Every Palme d’Or winner arrives with its own set of high expectations & the winner of this prestigious award at last year’s Cannes Film Festival is no different. However, this Turkish drama from the renowned filmmaker Nuri Bilge Ceylan not only manages to live up to its hype but effortlessly succeeds in completely justifying its new-found honour for Winter Sleep is simply one of the most engrossing, mesmerising & satisfying narratives to surface on the silver screen in the past year, and is amongst the best films of 2014 that paints a very interesting portrait of the significant divide between the rich & poor people living in modern Turkey.
Set in a small region in Central Anatolia, the story of Winter Sleep follows Aydın; the wealthy owner of a mountaintop hotel who used to be a famous actor once but has since fallen into the hibernation mode over the years & now spends his time writing columns for a local newspaper. He also owns several properties in the area which he rents out to local tenants & lives a far more luxurious life than most people around him. But his self-involved persona ultimately brings chaos upon his small kingdom for the animosity of his loved ones & the poor people living under his reign begins to surface like never before and is further fuelled by the approaching winter.
Co-written & directed by Nuri Bilge Ceylan, the film takes a very methodical, patient & firm approach with its narrative and does a stellar job in slowly unraveling the inner details of the various characters inhabiting this tale. The entire story can be seen as an amalgamation of one conversation after another but what really makes this slow-burn drama such an emotionally rich & immersive experience is how each discussion begins & ends plus the fluid switching from one gossip to another. And adding even more strength to its production is its fabulously executed technical aspects & the sincere effort put in by its highly committed cast under the director’s supervision.
The filming locations are wisely chosen while the set pieces are very refined & detailed. The majority of its plot unfolds inside the mountaintop hotel which provides a very calm & secluded ambience but also becomes all the more suffocating as the story progresses & the winter approaches. Cinematography makes extensive but effective use of still shots & slow zooms, relies on minimal movement of camera, and captures its scenic beauty wonderfully while Editing lets the plot unfold at its own pace but it could’ve used a few more trims because although its daunting 196 minutes of runtime doesn’t bother for the most part, it still becomes a bit challenging during the third & final act.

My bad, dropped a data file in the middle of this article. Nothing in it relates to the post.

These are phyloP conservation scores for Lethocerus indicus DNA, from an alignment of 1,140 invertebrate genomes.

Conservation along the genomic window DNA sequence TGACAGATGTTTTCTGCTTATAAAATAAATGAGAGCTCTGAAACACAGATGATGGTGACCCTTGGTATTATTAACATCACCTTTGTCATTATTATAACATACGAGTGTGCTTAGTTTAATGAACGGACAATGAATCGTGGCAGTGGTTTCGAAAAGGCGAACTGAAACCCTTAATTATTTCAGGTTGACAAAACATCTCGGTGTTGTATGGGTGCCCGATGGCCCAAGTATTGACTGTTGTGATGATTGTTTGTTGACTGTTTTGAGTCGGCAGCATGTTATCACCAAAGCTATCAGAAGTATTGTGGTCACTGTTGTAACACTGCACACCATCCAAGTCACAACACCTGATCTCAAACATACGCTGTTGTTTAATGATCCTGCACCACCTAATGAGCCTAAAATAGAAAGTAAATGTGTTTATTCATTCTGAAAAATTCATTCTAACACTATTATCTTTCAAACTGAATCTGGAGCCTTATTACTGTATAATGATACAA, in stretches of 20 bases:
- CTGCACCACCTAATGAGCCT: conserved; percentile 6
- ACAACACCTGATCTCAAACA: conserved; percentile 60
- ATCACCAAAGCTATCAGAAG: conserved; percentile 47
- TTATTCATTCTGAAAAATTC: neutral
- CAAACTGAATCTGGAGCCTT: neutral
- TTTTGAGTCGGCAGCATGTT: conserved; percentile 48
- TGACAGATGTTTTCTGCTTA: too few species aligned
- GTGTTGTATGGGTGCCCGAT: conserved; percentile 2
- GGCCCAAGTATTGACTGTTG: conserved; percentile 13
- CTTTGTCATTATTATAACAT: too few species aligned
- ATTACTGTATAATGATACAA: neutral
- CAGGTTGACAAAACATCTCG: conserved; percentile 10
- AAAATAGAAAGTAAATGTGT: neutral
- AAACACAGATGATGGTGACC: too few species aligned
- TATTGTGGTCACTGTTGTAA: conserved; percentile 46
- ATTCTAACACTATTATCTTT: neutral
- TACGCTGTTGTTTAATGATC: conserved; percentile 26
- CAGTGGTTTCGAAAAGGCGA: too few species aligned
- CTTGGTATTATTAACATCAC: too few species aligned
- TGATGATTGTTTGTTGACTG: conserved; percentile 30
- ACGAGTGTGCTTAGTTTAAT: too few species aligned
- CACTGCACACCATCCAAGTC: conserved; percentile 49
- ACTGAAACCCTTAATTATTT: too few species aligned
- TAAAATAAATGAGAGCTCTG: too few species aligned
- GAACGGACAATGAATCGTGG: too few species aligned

Coming to the performances, Winter Sleep features a committed cast in Haluk Bilginer, Demet Akbag, Melisa Sözen, Tamer Levent & Nejat Isler, and they all fit in seamlessly in their given roles. Leading from the front is Bilginer who is intensely compelling in the role of Aydın; a former actor, hotel owner, writer & landlord who is disliked by everyone around him, thanks to his constant interference in their lives yet is completely oblivious about his falling reign. And he is brilliantly supported by both Akbag & Sözen who play his sister & wife, respectively. The rest of its supporting cast also chip in with impressive performances & there really isn’t anything here that’s worth complaining about.
On an overall scale, Ceylan’s latest feature film is one highly gripping, masterfully told, patiently narrated, gorgeously photographed, firmly edited & superbly performed cinema that works as an exquisitely layered study of a self-righteous character and also presents an interesting look at failing relationships, old age regrets, existing social issues plus the morals of right & wrong. Despite its intimidating runtime, dialogue-driven plot & slow-burn narration, Winter Sleep manages to be an immensely immersive & absorbing piece of filmmaking that does require a bit of patience from its audience but is absolutely worth your time & money. Definitely not for everyone yet thoroughly recommended.